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At the height of public interest in the beer mile, YouTube videos of runners drinking four cans (or bottles) of beer and running four laps around a track racked up millions of views. FloTrack, a media company that streams running videos and covers track and field, hosted the beer mile world championships. Elite runners engaged in a fierce competition for the world record. And shoe companies offered standout beer milers like Lewis Kent professional contracts.
The beer mile, a niche, novelty event within a niche sport, was yet another non-traditional race that was gaining popularity in the world of running, and one that attracted both hardcore running enthusiasts and newcomers to the sport. In late 2015, Kent says, he did about 40 media interviews in two weeks, including an appearance on the Ellen DeGeneres Show. And even as interest has waned slightly in recent years, the beer mile still draws crowds.
“People love these quirky weird talents,” says Kent, who once owned the world record of 4 minutes 47.17 seconds for chugging four bottles of beer and running a mile. “The human body can do incredible things. A vast majority of people have drank beer before, they’ve a run mile. It’s very relatable to people.”
This Saturday, the D.C. area Pacers Running store will host a beer mile at a parking lot just east of Nationals Park. The Great North American Naughtical Beer Mile, as the company calls it, took two weeks to sell out this year and registration was capped at 300 people, according to Pacers owner Chris Farley.
The store doesn’t need to advertise the event, Farley adds, and while logistically it would be difficult to host more than a few hundred runners, he predicts “thousands” of runners would participate if they could.
“It’s a lot different than it was five to ten years ago when road races were interesting or compelling enough for runners to sign up in droves,” says Farley. “That’s different now. You have to have a much more compelling story for people to sign up for your race. You got to have more of a hook.”
When James Nielsen broke the five-minute barrier in April 2014, the feat went viral and it introduced the wacky concept of chugging a beer, running a quarter-mile, then repeating it three more times, to a new audience.
One of those people was Kent, then a student and track athlete at the University of Western Ontario in Canada.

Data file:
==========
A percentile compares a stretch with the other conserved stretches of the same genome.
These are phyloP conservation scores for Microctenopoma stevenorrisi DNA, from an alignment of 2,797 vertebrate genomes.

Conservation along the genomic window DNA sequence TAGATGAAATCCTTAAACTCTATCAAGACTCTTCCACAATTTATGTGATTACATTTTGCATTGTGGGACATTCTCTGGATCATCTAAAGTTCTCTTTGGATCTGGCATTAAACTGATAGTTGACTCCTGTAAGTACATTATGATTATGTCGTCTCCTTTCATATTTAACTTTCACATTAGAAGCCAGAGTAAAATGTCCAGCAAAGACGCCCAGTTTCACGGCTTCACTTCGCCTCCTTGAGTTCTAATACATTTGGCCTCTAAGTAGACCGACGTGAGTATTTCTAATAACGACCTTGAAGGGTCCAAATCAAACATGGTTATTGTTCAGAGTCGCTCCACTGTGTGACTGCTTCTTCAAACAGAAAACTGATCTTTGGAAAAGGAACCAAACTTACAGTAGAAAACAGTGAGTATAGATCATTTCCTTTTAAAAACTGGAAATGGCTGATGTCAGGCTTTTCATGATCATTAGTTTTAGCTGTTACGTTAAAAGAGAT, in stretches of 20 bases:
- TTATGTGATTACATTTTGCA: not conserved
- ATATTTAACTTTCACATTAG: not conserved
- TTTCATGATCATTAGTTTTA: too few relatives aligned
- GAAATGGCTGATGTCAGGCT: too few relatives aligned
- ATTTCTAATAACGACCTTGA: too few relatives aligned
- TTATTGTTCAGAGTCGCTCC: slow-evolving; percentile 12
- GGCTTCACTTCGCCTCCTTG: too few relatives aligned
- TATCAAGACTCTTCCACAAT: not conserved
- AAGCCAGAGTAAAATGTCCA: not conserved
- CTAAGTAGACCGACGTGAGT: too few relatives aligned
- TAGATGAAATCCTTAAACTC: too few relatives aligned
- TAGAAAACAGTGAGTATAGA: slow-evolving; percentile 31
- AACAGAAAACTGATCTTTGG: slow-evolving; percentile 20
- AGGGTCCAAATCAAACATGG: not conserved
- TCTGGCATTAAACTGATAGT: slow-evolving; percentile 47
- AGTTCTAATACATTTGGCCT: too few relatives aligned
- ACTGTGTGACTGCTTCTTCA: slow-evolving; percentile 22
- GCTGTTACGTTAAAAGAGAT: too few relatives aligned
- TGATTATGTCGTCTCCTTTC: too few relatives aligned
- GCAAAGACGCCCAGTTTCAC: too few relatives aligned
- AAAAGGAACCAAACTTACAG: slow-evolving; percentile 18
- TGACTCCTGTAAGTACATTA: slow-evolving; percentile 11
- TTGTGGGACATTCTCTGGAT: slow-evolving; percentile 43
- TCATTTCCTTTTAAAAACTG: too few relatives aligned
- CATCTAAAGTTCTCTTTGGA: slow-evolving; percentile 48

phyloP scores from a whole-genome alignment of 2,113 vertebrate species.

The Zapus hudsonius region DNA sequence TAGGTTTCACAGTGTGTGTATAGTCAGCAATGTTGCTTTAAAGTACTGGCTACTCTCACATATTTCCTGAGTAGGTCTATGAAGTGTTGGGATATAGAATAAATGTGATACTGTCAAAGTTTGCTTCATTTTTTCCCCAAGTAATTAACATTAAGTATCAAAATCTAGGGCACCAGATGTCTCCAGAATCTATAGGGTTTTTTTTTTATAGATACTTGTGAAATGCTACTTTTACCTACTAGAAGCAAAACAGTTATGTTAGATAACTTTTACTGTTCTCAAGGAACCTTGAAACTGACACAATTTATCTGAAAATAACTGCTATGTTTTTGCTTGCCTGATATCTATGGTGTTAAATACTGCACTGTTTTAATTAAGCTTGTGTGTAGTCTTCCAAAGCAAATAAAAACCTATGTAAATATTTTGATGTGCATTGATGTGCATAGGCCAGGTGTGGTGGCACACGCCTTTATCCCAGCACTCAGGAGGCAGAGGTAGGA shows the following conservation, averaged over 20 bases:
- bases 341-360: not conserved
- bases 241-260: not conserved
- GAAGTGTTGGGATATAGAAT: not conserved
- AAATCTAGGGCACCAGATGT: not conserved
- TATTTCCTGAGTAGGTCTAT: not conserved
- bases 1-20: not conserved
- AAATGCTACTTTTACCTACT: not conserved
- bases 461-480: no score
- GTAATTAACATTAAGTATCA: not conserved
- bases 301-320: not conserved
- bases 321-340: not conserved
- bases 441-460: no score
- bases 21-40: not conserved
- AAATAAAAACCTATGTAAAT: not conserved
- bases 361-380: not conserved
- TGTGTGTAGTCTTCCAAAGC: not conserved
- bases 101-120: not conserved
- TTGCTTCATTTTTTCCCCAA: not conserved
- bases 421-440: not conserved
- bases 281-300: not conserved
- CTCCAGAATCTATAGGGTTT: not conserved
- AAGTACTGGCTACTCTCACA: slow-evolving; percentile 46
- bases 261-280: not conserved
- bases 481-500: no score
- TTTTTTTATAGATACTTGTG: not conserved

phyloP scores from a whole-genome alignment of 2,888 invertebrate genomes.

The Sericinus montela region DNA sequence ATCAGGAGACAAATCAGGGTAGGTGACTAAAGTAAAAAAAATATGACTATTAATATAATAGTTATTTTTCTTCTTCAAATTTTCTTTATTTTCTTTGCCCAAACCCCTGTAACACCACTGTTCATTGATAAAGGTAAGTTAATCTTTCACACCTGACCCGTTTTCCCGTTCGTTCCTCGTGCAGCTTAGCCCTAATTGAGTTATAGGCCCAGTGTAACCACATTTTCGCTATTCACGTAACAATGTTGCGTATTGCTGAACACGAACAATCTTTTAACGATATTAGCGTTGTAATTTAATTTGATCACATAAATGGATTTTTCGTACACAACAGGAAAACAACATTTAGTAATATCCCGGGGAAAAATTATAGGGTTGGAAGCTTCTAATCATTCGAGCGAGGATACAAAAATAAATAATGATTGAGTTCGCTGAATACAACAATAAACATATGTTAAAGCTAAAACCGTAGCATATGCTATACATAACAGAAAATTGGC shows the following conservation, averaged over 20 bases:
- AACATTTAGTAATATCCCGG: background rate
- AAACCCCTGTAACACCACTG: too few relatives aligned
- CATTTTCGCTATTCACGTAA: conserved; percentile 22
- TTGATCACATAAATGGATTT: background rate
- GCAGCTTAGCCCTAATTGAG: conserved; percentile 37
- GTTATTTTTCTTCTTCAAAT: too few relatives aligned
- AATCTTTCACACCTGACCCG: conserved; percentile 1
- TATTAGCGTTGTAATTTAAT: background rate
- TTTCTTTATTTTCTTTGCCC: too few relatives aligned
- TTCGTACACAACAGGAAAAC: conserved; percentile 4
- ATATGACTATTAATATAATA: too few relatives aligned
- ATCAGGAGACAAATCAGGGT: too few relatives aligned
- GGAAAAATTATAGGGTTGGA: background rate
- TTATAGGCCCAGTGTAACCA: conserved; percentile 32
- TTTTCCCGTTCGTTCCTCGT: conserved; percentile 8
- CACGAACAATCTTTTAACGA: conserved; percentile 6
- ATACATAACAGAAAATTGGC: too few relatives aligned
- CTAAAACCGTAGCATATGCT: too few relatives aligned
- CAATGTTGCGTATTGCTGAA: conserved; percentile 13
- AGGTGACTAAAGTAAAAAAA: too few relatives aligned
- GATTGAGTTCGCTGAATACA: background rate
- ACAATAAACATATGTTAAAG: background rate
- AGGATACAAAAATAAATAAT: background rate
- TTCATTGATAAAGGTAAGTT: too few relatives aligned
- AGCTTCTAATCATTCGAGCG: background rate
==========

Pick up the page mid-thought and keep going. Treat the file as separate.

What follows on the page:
Kent qualified for the inaugural FloTrack Beer Mile World Championships in late 2014 and then lowered the world record, as recorded by beermile.com, the following year in August to 4:55.78. He lost the title as fastest beer miler in the world two months later but then regained it in November, which led to a shoe and apparel deal with Brooks Running.
The beer mile was everywhere.
“My opinion is that it definitely skyrocketed in 2015, toward the end of 2015 it really hit a peak and plateaued through 2016,” says Kent, 24. “It was really exciting. It wasn’t as big then, and then all of a sudden, people broke [the world record] left, right, and center. It was a good news story. There was a rivalry.”
FloTrack disbanded the world championships last year, and it’s unclear whether or not it will return. The novelty of the beer mile has worn off, and while participation is high for smaller beer mile races, the national attention is a fraction of what it was in what Kent has called the “golden years” of the beer mile.
“With any event you put on that you have, it takes money, time, effort, staffing,” says FloTrack senior producer Gordon Mack. “We loved doing it for the three years. It was put on ice mainly to make sure we rethink it. …We’re not just a beer mile company, we’re FloSports. We have a lot of other priorities. We’re growing rapidly in other sports so we have to be more strategic in what we put our efforts toward.”
Three summers ago, Niki Cochran and a few of her friends decided to host their own beer mile in Takoma Park, Maryland. Cochran, 32, ran competitively in college and is an avid beer drinker and figured it made sense to combine the two activities.
“I knew I would be good at the running, but I didn’t know if I’d be good at chugging,” Cochran says, “but it turned out I was really good at that. I was beating everyone.”
A non-runner friend in her text group mentioned to Cochran earlier this year that Pacers is hosting their own, more official, beer mile, and asked if Cochran was interested. Yes, Cochran replied. Obviously.
“I had a baby a year ago, so this will be my first triumphant return to road running,” says Cochran, who also runs longer distance races and competes in triathlons.
The Pacers event has drawn an elite field in previous years, including Kent in 2016 and Pacers beer mile women’s record holder Bethany Sachtleben of Manassas in 2017.
Last year, local professional marathon and ultramarathon runner Michael Wardian competed alongside his brother, Matthew.
Wardian, 44, doesn’t typically drink alcohol and says he had not had a beer in the three years prior to the race. But to his advantage, he once owned a Guinness World Record for running the fastest marathon while pushing his son in a stroller, among other running records, and wanted to challenge himself and be part of the festivities.
“I think it’s established now,” Wardian says of the beer mile. “I think it’s something people do. I think people—at least people I know—they realize it’s a talent, it’s a skill. There’s value in that. I think it’s fun. …It’s like tailgating. It’s a pregame. There’s a lot of crew and stuff. You chill out, but you’re also doing something active. I don’t see it going anywhere.”